The 6 Steps Of Succession Planning (Part 1)
Strategic Issues

The 6 Steps Of Succession Planning (Part 1)

March 17, 2014

by Tony Vidler

Unless you plan to work to the grave all practice owners need to be thinking “succession” at some point – preferably as early as possible.

Succession planning is simply about working out how to exit the business at your preferred time, in your preferred way, and hopefully at your preferred price.

Doing that successfully is quite a journey, and will involve significant thought and planning, and detailed execution.  There are 6 distinct phases to an ideal business succession plan, and this article covers the first three in some detail.

The 6 steps of a full succession plan are:

1.  Establish the Owners Objectives

2. Understanding Where The Value Is

3.  Building & Maintaining Practice Value

4.  Creating the Sale

5.  Completing the Sale

6.  Personal Planning & Legacy Issues

Establishing the Owners Objectives

At the very beginning of any succession planning you have to answer the essential questions of “what, when, who and how” as they establish the framework of what is trying to be achieved.

  • What is it you are going to be selling?  Is it just assets (such as a client base), or a “going concern” that includes potential liabilities, is it partial ownership of an entity or structure that caries limitations for incoming owners?
  • When do you want to sell it (ideally)?  Is the timing driven by your needs and personal plans, or others?  Have you considered how much impact timing can have upon price?  If timing can have a large impact upon valuation (e.g. if selling a multiple of trail commission on a funds under management book where value can move with market performance and confidence) are you able to prepare the business for rapid sale at a time of premium values?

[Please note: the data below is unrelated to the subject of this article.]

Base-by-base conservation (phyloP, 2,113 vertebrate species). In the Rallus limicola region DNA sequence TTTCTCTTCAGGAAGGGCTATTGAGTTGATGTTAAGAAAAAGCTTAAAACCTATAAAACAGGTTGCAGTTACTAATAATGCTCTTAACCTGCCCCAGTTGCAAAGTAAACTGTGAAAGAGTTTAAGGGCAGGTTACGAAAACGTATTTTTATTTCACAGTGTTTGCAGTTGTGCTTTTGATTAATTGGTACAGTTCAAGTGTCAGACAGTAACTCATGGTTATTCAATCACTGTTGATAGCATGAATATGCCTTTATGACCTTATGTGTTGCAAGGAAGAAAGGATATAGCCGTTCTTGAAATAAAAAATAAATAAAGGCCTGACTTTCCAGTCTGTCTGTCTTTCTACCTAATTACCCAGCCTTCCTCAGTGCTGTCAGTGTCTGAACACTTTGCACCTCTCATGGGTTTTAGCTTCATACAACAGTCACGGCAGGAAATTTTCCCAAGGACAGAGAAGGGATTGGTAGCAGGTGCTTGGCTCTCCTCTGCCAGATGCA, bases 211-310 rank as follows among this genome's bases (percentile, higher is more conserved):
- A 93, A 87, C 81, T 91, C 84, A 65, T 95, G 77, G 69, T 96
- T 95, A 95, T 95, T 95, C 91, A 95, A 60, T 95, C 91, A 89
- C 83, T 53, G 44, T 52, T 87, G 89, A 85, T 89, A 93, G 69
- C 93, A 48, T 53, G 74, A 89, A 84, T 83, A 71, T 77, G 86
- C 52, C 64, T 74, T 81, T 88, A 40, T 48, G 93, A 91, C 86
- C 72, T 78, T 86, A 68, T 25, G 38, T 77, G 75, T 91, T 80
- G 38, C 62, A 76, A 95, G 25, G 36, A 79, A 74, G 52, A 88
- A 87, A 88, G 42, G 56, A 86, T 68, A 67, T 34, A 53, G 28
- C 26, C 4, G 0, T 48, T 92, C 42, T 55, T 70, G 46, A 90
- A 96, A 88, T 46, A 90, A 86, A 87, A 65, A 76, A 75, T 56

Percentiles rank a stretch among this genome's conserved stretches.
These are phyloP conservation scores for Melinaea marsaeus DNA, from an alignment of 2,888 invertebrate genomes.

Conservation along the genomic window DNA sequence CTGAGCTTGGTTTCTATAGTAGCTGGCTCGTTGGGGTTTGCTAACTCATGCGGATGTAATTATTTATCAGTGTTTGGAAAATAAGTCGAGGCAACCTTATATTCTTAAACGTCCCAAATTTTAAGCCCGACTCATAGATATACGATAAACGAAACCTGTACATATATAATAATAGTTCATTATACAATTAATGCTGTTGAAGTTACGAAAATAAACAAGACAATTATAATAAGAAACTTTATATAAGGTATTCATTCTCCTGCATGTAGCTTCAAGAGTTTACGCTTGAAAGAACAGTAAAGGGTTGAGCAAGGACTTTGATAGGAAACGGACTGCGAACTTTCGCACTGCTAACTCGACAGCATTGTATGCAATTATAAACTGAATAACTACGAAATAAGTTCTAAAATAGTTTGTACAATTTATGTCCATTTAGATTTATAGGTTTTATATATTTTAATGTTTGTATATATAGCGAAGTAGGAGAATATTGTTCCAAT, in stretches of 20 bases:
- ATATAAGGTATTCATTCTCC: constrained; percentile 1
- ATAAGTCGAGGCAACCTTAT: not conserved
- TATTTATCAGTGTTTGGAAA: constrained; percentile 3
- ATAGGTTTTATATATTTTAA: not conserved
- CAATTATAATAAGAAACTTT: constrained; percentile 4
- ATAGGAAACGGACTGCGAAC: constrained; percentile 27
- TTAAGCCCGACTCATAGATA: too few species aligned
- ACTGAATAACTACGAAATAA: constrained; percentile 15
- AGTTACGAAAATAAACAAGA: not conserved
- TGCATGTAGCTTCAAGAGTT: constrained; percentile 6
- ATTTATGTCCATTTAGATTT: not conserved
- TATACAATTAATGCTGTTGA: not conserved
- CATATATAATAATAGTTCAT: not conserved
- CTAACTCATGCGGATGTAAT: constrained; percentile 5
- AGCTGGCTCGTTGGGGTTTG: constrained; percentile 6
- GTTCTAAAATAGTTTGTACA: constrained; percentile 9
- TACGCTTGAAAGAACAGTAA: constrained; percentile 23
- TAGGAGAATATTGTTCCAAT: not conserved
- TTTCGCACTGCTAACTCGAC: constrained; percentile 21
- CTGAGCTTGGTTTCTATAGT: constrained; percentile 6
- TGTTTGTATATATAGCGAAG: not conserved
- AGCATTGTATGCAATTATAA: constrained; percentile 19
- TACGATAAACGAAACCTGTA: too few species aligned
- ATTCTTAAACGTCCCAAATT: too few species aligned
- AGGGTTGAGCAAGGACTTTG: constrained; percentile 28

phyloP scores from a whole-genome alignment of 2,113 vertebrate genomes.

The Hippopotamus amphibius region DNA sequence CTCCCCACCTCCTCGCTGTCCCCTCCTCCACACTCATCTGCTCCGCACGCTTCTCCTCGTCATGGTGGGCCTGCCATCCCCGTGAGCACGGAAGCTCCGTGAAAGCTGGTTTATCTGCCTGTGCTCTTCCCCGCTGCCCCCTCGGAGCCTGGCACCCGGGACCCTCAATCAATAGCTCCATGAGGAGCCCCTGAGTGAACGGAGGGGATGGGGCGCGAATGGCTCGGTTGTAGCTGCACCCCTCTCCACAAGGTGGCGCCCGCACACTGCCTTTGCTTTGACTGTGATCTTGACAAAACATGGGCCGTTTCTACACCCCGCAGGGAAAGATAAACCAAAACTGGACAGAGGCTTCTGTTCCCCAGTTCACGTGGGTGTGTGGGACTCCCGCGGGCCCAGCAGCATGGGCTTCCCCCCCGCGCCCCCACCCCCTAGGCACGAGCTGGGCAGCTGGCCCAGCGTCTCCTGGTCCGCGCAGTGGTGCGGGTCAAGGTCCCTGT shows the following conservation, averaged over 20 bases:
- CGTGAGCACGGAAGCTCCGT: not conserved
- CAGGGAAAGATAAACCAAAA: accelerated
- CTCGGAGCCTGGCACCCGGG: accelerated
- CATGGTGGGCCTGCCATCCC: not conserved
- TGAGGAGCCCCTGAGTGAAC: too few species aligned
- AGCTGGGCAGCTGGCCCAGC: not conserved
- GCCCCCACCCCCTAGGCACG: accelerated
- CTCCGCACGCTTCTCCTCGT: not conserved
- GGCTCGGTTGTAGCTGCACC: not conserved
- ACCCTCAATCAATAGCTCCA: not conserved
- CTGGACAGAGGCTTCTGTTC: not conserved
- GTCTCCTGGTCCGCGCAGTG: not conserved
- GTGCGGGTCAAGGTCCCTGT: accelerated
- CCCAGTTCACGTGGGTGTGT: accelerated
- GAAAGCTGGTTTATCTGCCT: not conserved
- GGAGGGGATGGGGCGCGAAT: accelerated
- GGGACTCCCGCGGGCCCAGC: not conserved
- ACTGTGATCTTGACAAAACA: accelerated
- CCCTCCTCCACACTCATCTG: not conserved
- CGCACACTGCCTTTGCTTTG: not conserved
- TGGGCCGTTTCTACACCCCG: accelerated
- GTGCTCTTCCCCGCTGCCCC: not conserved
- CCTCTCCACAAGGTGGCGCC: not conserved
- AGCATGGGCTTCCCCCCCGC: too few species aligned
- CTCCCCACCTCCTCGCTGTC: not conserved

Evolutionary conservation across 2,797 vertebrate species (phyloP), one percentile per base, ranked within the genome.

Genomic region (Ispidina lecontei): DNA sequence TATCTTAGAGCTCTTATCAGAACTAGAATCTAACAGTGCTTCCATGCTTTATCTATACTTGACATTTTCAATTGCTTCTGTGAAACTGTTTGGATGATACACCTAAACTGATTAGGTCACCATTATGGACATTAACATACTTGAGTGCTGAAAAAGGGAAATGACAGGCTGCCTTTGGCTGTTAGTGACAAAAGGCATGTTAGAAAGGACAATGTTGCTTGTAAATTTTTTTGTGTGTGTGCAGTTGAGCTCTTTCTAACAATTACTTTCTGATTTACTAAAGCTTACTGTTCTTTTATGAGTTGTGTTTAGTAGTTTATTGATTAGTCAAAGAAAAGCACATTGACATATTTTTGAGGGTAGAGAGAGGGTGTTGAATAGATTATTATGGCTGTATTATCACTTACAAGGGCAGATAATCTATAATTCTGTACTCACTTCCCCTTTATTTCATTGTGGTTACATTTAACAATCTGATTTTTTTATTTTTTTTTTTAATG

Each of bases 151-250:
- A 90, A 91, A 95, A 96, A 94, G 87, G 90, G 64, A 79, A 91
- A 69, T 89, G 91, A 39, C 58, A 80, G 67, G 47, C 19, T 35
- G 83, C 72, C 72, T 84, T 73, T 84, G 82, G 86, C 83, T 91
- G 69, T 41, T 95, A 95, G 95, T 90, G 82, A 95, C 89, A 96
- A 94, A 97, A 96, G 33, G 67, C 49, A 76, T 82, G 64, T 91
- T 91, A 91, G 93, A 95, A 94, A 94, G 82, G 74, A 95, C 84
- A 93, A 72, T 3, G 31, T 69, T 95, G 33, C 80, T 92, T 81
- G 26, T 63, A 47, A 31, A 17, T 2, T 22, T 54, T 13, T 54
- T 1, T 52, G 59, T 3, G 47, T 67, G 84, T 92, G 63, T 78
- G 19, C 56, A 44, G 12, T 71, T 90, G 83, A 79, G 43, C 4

• Who are you most likely to sell it to? Who would it be most attractive to….an internal successor or an external party? Do you have, or are you building, the type of business which is more attractive to somebody looking to build upon their own sweat equity and create their own income stream for the future, or are you building something which carries potential synergies and leverage for external investors?  Are those systems and key IP you might be building of interest only to investors from within the same industry, or are you thinking of a turnkey operation that opens up the possibility of being appealing to external investors that are not looking to work in the business itself?
  • How…at this stage is really “how much makes it worthwhile?”  What is the price range that makes a future sale worth doing – for you.  How much are you wanting, needing, or hoping to get from it that can become a key driver of the investment you will make in positioning the business for optimal succession value, and also trigger the succession process?

Understanding Where The Value Is

One of the key questions at the outset was understanding what it is you are selling – a business, an interest in a business, just an asset sale?  It follows that once you have worked out what it is you are selling you need to understand what components add or create value within that.  Considerations will include: